IDD observational study, outcomes for pain and disability index measures. Sharon Mumford MCSP, Dan Smith MCSP (2015) Introduction Low back pain is a significant problem in today’s society and persistent low back pain can result in many costly invasive interventions.  Intervertebral Differential Dynamics (IDD) therapy  is a non-surgical spinal decompression for back pain, neck pain and sciatica.  IDD was developed in the late 1990s to overcome the failings of traditional traction and manual therapy.  Cholewicki et al (2009) investigated the effect of traction on muscle activity and flexibility pre and post traction in healthy volunteers.  They found muscle activity to be minimal and fluid exchange in the disc provides the biomechanical effect in traction. Shealy and Borgmeyer (1997) reported it was possible to distract isolated lumbar segments by angling the distraction force and thus decompress a specific disc.  The Accu-Spina device using the IDD therapy protocol is able to focus distraction force to a specific lumbar segment and combing this with multiple primary waveforms and secondary oscillatory wave forms apply a neuromuscular component (Shealy  2009). Method The observational study has 24 subjects who had IDD treatment consisting of 20 sessions within a 6 week period.  Treatment began with a distraction force of half body weight minus 20 lbs increasing gradually to half body weight plus 20lbs.  Angle of distraction was directed to most symptomatic level if more than one lumbar level was affected. The data included intention to treat results as well as completed treatment results. Inclusion criteria Prior failed treatment from osteopathy, physiotherapy, chiropractor for low back pain due to disc or facet dysfunction Prior failed facet joint injections or failed nerve ablation for low back pain due to disc or facet dysfunction MRI scan to indicate, either herniated or prolapsed disc bulge (slipped disc), degenerative disc disease, sciatica,  foraminal stenosis with or without radicular pain. Low back pain of 1 year duration or greater   Exclusion criteria Osteoporosis (T score -2.5 to -2.8 or greater) Unresolved compression fractures on the spine Spondylolithesis Spondyloysis Open growth plates Severe canal stenosis Surgical hard ware in spine Severe scoliosis Abdominal aortic aneurysm Vertebral fusions Pacemaker Pregnancy Genetically unstable or defects of the spine.   For graphs showing the  findings click here IDD observational study jan 2015 (1) (1) Data analysis Pain score Median score before treatment was 6/10 with lower quartile 3/10 and upper quartile 8/10, mode was  8/10 Median pain score post treatment was 1/10 with lower quartile 0/10 and upper quartile 2/10, mode was 0/10 Standard deviation was ±2.85 before treatment and ±2.09 after treatment Student t-test (96% CI) p=0.0000054 (statistically significant) Oswestry disability index scores 13 patients reported a greater than 10% decrease in their ODI score. 54% of patients, including those who didn’t complete the course of treatment, had a significant decrease in ODI score 65% of patients who completed treatment had a clinically significant decrease in ODI score Discussion The results found to date are reflective of those in other studies with a reduction in pain from VAS  6 to 1 (83% reduction).  Schimmel et al (2009) report a statistically significant reduction in pain from a VAS of 61 to 32 and a statistically significant reduction in ODI in their study of 60 patients with low back pain of more than 3 months duration.  Shealy (2005) for...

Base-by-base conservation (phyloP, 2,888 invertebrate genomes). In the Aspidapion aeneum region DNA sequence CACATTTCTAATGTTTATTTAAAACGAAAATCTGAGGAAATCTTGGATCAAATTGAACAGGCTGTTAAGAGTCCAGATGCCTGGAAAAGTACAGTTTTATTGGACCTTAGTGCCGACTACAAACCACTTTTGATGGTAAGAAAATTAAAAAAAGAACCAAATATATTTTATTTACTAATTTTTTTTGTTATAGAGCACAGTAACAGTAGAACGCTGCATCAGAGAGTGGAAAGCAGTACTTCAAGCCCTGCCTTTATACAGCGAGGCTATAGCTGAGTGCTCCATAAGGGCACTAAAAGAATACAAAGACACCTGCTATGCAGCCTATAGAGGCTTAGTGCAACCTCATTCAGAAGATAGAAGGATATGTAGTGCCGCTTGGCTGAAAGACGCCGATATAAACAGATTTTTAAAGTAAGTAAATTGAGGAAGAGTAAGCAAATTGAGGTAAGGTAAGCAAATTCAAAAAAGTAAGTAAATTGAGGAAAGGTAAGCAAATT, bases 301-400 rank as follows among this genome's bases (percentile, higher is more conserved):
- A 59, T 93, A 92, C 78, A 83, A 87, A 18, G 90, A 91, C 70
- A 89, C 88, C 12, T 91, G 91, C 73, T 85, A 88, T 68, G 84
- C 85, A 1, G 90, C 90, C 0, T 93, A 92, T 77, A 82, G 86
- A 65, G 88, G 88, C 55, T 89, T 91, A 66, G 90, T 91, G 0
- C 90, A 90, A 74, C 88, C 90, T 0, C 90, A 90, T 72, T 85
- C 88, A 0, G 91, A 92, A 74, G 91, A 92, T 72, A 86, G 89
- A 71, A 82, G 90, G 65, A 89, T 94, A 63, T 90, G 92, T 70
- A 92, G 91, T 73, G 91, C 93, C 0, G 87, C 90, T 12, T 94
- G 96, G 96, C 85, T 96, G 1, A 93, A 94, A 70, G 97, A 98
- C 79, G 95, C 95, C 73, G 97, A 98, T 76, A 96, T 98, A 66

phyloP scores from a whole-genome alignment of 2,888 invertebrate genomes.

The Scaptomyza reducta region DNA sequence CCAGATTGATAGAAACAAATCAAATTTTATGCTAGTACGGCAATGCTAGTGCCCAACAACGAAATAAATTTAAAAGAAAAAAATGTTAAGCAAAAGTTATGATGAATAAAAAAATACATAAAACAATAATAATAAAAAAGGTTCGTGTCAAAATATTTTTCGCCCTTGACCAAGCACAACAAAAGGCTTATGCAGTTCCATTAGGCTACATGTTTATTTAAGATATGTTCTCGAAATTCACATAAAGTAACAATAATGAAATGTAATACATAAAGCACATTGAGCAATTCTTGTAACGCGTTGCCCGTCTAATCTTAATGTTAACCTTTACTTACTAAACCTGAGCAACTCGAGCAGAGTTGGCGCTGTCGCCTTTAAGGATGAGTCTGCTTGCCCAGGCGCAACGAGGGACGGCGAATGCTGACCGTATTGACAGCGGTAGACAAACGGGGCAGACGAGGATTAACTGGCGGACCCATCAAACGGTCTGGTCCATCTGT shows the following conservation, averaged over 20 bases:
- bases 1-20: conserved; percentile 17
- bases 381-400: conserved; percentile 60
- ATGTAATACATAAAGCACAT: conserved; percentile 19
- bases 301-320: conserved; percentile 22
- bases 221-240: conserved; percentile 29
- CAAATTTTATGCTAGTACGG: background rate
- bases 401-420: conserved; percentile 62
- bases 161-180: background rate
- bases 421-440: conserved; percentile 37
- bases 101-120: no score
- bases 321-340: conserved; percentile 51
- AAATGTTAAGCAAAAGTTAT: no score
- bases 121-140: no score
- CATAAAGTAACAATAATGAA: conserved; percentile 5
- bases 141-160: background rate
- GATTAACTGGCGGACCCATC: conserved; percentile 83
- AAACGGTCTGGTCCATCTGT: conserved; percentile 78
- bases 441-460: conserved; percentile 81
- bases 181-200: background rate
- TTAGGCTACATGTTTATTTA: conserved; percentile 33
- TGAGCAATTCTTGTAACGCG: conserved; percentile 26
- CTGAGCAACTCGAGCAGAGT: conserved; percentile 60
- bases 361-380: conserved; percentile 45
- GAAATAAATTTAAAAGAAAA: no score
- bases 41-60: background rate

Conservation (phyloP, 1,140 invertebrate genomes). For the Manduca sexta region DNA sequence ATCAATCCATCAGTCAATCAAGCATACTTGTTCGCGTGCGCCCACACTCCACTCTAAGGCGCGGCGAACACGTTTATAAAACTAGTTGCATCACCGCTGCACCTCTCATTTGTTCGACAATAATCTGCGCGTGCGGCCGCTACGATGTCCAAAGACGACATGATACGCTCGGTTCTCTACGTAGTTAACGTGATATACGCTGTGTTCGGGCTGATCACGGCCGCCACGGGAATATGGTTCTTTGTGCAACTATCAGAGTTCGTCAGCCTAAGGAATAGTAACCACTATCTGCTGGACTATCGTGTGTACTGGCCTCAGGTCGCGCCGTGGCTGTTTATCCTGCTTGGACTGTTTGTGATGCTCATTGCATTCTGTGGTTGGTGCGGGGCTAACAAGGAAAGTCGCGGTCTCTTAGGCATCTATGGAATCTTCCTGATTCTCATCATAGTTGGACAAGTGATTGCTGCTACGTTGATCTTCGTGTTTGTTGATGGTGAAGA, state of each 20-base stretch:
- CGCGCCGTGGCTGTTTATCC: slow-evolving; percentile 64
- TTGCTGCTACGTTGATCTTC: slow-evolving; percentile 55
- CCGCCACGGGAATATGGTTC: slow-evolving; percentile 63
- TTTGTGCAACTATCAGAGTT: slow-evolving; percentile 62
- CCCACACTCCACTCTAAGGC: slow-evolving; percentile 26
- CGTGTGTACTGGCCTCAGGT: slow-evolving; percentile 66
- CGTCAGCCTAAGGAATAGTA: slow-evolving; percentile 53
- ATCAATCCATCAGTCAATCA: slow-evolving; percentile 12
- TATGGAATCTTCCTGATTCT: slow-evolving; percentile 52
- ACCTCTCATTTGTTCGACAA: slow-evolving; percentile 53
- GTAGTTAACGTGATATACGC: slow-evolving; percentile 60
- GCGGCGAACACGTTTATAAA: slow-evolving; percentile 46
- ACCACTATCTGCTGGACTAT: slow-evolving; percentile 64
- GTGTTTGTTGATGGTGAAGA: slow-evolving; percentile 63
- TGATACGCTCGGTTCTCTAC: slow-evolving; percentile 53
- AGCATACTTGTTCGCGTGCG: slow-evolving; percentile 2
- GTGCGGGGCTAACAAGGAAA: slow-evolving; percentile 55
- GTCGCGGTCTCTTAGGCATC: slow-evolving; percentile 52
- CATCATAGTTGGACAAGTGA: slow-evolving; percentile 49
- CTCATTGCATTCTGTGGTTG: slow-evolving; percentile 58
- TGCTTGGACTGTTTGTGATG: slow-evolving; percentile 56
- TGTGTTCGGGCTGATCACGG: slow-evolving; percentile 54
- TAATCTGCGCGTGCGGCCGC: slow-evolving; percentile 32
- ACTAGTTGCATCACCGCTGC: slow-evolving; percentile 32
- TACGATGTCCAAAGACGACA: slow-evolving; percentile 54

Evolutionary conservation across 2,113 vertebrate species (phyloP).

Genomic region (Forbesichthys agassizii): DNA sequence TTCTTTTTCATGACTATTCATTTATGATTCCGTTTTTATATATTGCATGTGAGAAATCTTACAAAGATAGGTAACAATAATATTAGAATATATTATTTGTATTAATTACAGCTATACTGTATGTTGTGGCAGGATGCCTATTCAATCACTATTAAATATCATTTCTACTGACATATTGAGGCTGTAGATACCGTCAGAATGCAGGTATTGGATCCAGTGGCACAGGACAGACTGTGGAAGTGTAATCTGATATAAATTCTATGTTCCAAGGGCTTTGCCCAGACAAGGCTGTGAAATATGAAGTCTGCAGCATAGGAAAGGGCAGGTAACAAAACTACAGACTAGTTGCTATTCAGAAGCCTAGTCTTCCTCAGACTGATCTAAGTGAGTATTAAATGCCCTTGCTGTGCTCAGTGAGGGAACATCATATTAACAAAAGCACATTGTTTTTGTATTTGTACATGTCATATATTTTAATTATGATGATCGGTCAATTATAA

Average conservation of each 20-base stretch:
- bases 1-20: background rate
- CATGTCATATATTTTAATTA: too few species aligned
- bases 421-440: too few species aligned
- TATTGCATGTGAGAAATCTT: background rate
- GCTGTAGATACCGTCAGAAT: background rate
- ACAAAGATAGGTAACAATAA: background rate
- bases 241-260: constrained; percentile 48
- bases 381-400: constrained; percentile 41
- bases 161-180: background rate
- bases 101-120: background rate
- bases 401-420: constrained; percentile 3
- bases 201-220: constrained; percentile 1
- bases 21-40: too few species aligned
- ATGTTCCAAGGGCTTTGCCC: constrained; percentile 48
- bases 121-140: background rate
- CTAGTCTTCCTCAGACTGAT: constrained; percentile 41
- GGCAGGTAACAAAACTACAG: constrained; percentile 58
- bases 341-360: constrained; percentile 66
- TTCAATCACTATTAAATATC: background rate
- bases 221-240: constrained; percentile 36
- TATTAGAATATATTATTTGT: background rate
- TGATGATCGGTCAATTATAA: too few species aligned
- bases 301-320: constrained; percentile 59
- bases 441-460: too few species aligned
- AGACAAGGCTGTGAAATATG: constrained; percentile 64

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Are You Fit To Run?

Posted by on Mar 4, 2015 in Sports Injury | 0 comments